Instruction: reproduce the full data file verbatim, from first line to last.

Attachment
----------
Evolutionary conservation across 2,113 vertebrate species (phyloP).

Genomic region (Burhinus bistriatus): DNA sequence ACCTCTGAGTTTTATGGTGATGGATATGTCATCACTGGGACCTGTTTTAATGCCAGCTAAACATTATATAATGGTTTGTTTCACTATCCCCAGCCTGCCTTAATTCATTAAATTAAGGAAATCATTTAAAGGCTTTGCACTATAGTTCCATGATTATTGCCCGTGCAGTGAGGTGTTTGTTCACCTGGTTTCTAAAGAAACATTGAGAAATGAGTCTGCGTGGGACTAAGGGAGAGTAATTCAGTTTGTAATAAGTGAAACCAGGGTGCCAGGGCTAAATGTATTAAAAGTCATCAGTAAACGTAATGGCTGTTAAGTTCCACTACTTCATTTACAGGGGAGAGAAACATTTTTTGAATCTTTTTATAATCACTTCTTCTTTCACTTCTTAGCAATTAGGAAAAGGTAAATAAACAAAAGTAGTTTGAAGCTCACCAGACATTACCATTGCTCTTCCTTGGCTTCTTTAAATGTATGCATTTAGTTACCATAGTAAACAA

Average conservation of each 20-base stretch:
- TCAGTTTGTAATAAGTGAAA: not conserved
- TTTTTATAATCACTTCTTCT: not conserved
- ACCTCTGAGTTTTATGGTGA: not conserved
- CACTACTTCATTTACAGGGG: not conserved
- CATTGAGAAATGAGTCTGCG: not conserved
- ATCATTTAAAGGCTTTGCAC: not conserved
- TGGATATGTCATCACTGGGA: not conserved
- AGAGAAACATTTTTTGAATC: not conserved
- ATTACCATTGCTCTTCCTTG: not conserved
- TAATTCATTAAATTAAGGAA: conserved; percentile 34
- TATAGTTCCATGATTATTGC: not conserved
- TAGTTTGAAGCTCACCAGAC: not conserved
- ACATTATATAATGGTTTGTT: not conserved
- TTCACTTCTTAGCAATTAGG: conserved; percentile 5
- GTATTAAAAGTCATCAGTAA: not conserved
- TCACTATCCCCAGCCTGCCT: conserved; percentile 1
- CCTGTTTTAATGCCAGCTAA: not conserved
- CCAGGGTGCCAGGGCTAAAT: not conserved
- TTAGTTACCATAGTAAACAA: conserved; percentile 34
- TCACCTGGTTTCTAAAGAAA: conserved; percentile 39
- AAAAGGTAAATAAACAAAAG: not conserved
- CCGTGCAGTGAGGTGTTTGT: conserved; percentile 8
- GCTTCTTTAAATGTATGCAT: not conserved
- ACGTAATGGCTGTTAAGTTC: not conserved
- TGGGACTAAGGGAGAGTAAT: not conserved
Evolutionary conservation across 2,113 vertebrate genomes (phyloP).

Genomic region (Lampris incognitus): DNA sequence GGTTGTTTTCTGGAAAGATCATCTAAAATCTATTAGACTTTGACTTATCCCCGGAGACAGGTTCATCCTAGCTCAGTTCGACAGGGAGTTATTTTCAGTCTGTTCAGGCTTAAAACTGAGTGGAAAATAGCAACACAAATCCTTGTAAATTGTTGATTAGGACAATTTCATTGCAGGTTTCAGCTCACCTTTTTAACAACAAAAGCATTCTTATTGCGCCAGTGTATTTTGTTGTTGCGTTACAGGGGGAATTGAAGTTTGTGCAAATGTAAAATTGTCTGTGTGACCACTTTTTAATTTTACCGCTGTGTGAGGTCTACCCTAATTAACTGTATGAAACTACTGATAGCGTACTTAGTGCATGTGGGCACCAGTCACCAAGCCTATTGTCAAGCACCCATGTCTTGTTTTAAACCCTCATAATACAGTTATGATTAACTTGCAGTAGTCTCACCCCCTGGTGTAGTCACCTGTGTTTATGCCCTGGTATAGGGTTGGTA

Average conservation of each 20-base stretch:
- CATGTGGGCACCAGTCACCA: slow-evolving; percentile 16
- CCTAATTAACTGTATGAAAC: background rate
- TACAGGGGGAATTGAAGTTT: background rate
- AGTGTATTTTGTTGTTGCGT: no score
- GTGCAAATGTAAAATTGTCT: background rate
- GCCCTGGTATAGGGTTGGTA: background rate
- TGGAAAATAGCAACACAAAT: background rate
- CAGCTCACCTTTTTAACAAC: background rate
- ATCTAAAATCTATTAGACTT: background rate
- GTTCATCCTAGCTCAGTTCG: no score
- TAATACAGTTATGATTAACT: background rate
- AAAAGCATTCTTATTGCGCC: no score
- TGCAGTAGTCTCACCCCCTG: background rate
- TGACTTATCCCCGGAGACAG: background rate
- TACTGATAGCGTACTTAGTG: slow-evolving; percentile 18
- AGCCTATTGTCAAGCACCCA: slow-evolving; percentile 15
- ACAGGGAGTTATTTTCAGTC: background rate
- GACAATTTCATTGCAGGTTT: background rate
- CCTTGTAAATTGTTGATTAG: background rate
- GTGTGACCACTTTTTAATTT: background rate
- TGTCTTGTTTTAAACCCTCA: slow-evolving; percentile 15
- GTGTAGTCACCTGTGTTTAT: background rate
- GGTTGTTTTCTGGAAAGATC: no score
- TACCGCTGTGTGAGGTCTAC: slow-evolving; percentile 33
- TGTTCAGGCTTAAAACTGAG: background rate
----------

Evolutionary conservation across 2,113 vertebrate species (phyloP).

Genomic region (Burhinus bistriatus): DNA sequence ACCTCTGAGTTTTATGGTGATGGATATGTCATCACTGGGACCTGTTTTAATGCCAGCTAAACATTATATAATGGTTTGTTTCACTATCCCCAGCCTGCCTTAATTCATTAAATTAAGGAAATCATTTAAAGGCTTTGCACTATAGTTCCATGATTATTGCCCGTGCAGTGAGGTGTTTGTTCACCTGGTTTCTAAAGAAACATTGAGAAATGAGTCTGCGTGGGACTAAGGGAGAGTAATTCAGTTTGTAATAAGTGAAACCAGGGTGCCAGGGCTAAATGTATTAAAAGTCATCAGTAAACGTAATGGCTGTTAAGTTCCACTACTTCATTTACAGGGGAGAGAAACATTTTTTGAATCTTTTTATAATCACTTCTTCTTTCACTTCTTAGCAATTAGGAAAAGGTAAATAAACAAAAGTAGTTTGAAGCTCACCAGACATTACCATTGCTCTTCCTTGGCTTCTTTAAATGTATGCATTTAGTTACCATAGTAAACAA

Average conservation of each 20-base stretch:
- TCAGTTTGTAATAAGTGAAA: not conserved
- TTTTTATAATCACTTCTTCT: not conserved
- ACCTCTGAGTTTTATGGTGA: not conserved
- CACTACTTCATTTACAGGGG: not conserved
- CATTGAGAAATGAGTCTGCG: not conserved
- ATCATTTAAAGGCTTTGCAC: not conserved
- TGGATATGTCATCACTGGGA: not conserved
- AGAGAAACATTTTTTGAATC: not conserved
- ATTACCATTGCTCTTCCTTG: not conserved
- TAATTCATTAAATTAAGGAA: conserved; percentile 34
- TATAGTTCCATGATTATTGC: not conserved
- TAGTTTGAAGCTCACCAGAC: not conserved
- ACATTATATAATGGTTTGTT: not conserved
- TTCACTTCTTAGCAATTAGG: conserved; percentile 5
- GTATTAAAAGTCATCAGTAA: not conserved
- TCACTATCCCCAGCCTGCCT: conserved; percentile 1
- CCTGTTTTAATGCCAGCTAA: not conserved
- CCAGGGTGCCAGGGCTAAAT: not conserved
- TTAGTTACCATAGTAAACAA: conserved; percentile 34
- TCACCTGGTTTCTAAAGAAA: conserved; percentile 39
- AAAAGGTAAATAAACAAAAG: not conserved
- CCGTGCAGTGAGGTGTTTGT: conserved; percentile 8
- GCTTCTTTAAATGTATGCAT: not conserved
- ACGTAATGGCTGTTAAGTTC: not conserved
- TGGGACTAAGGGAGAGTAAT: not conserved
Evolutionary conservation across 2,113 vertebrate genomes (phyloP).

Genomic region (Lampris incognitus): DNA sequence GGTTGTTTTCTGGAAAGATCATCTAAAATCTATTAGACTTTGACTTATCCCCGGAGACAGGTTCATCCTAGCTCAGTTCGACAGGGAGTTATTTTCAGTCTGTTCAGGCTTAAAACTGAGTGGAAAATAGCAACACAAATCCTTGTAAATTGTTGATTAGGACAATTTCATTGCAGGTTTCAGCTCACCTTTTTAACAACAAAAGCATTCTTATTGCGCCAGTGTATTTTGTTGTTGCGTTACAGGGGGAATTGAAGTTTGTGCAAATGTAAAATTGTCTGTGTGACCACTTTTTAATTTTACCGCTGTGTGAGGTCTACCCTAATTAACTGTATGAAACTACTGATAGCGTACTTAGTGCATGTGGGCACCAGTCACCAAGCCTATTGTCAAGCACCCATGTCTTGTTTTAAACCCTCATAATACAGTTATGATTAACTTGCAGTAGTCTCACCCCCTGGTGTAGTCACCTGTGTTTATGCCCTGGTATAGGGTTGGTA

Average conservation of each 20-base stretch:
- CATGTGGGCACCAGTCACCA: slow-evolving; percentile 16
- CCTAATTAACTGTATGAAAC: background rate
- TACAGGGGGAATTGAAGTTT: background rate
- AGTGTATTTTGTTGTTGCGT: no score
- GTGCAAATGTAAAATTGTCT: background rate
- GCCCTGGTATAGGGTTGGTA: background rate
- TGGAAAATAGCAACACAAAT: background rate
- CAGCTCACCTTTTTAACAAC: background rate
- ATCTAAAATCTATTAGACTT: background rate
- GTTCATCCTAGCTCAGTTCG: no score
- TAATACAGTTATGATTAACT: background rate
- AAAAGCATTCTTATTGCGCC: no score
- TGCAGTAGTCTCACCCCCTG: background rate
- TGACTTATCCCCGGAGACAG: background rate
- TACTGATAGCGTACTTAGTG: slow-evolving; percentile 18
- AGCCTATTGTCAAGCACCCA: slow-evolving; percentile 15
- ACAGGGAGTTATTTTCAGTC: background rate
- GACAATTTCATTGCAGGTTT: background rate
- CCTTGTAAATTGTTGATTAG: background rate
- GTGTGACCACTTTTTAATTT: background rate
- TGTCTTGTTTTAAACCCTCA: slow-evolving; percentile 15
- GTGTAGTCACCTGTGTTTAT: background rate
- GGTTGTTTTCTGGAAAGATC: no score
- TACCGCTGTGTGAGGTCTAC: slow-evolving; percentile 33
- TGTTCAGGCTTAAAACTGAG: background rate